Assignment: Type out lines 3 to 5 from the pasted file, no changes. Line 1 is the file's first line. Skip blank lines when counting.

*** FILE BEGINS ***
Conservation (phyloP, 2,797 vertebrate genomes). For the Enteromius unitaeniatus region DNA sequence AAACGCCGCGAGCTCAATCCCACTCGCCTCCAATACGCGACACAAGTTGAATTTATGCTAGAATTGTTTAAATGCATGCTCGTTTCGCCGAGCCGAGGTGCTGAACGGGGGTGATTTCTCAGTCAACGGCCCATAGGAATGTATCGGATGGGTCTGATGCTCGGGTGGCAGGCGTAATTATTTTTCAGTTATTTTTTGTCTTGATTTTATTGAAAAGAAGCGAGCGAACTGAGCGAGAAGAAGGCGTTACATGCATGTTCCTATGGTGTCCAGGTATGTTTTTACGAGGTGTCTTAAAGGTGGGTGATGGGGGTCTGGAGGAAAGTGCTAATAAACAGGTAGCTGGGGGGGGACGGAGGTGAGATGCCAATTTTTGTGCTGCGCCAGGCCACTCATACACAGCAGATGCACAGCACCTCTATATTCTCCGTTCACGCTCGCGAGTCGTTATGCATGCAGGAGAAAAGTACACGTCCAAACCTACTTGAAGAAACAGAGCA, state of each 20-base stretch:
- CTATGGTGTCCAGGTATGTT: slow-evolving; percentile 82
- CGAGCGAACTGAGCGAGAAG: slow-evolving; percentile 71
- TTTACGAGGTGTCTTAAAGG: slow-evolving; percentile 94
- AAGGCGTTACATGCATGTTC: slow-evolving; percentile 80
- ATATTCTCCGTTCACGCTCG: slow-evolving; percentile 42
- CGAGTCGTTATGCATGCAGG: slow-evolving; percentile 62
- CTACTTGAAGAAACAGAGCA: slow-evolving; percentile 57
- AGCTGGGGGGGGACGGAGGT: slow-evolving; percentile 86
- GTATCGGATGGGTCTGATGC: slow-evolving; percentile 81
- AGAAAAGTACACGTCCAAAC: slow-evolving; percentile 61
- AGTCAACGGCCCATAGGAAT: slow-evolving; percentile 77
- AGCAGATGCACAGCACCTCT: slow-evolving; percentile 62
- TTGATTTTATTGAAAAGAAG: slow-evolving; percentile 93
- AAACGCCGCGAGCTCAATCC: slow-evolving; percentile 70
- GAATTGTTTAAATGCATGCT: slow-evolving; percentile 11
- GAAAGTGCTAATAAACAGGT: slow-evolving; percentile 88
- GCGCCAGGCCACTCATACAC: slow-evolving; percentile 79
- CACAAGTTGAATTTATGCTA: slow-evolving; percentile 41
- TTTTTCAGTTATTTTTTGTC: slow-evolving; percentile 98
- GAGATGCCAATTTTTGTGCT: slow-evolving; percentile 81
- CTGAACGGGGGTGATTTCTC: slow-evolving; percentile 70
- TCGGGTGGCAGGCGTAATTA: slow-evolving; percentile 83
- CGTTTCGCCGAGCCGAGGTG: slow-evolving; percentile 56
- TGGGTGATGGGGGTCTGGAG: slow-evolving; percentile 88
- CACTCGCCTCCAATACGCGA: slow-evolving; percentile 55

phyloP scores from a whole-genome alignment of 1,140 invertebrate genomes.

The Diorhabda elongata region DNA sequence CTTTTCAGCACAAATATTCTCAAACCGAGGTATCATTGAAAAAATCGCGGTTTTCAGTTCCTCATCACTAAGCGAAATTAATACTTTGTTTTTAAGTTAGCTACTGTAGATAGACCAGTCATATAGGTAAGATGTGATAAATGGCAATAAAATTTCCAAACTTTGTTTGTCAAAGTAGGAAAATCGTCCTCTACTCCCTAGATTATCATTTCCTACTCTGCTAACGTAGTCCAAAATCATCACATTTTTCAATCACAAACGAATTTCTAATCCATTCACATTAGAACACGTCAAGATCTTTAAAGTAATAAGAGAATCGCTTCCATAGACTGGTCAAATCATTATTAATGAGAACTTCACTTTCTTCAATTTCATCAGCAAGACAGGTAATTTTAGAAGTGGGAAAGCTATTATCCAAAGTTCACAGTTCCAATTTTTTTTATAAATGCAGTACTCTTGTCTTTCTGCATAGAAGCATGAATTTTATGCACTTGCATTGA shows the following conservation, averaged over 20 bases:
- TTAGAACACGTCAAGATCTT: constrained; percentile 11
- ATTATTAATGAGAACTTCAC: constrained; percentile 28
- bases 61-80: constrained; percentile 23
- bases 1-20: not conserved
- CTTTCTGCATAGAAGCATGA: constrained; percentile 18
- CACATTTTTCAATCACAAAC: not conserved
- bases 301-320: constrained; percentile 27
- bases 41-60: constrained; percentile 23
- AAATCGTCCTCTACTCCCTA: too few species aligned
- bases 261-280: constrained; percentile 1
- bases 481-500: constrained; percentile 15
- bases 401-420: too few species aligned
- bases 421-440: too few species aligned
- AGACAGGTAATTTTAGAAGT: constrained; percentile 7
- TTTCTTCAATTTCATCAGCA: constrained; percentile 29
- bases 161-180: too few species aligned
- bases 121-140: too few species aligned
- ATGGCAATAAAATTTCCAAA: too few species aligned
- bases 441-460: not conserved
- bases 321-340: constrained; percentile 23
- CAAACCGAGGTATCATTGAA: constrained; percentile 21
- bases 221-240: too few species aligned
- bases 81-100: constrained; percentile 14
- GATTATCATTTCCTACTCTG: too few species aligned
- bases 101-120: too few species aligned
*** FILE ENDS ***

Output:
- CGAGCGAACTGAGCGAGAAG: slow-evolving; percentile 71
- TTTACGAGGTGTCTTAAAGG: slow-evolving; percentile 94
- AAGGCGTTACATGCATGTTC: slow-evolving; percentile 80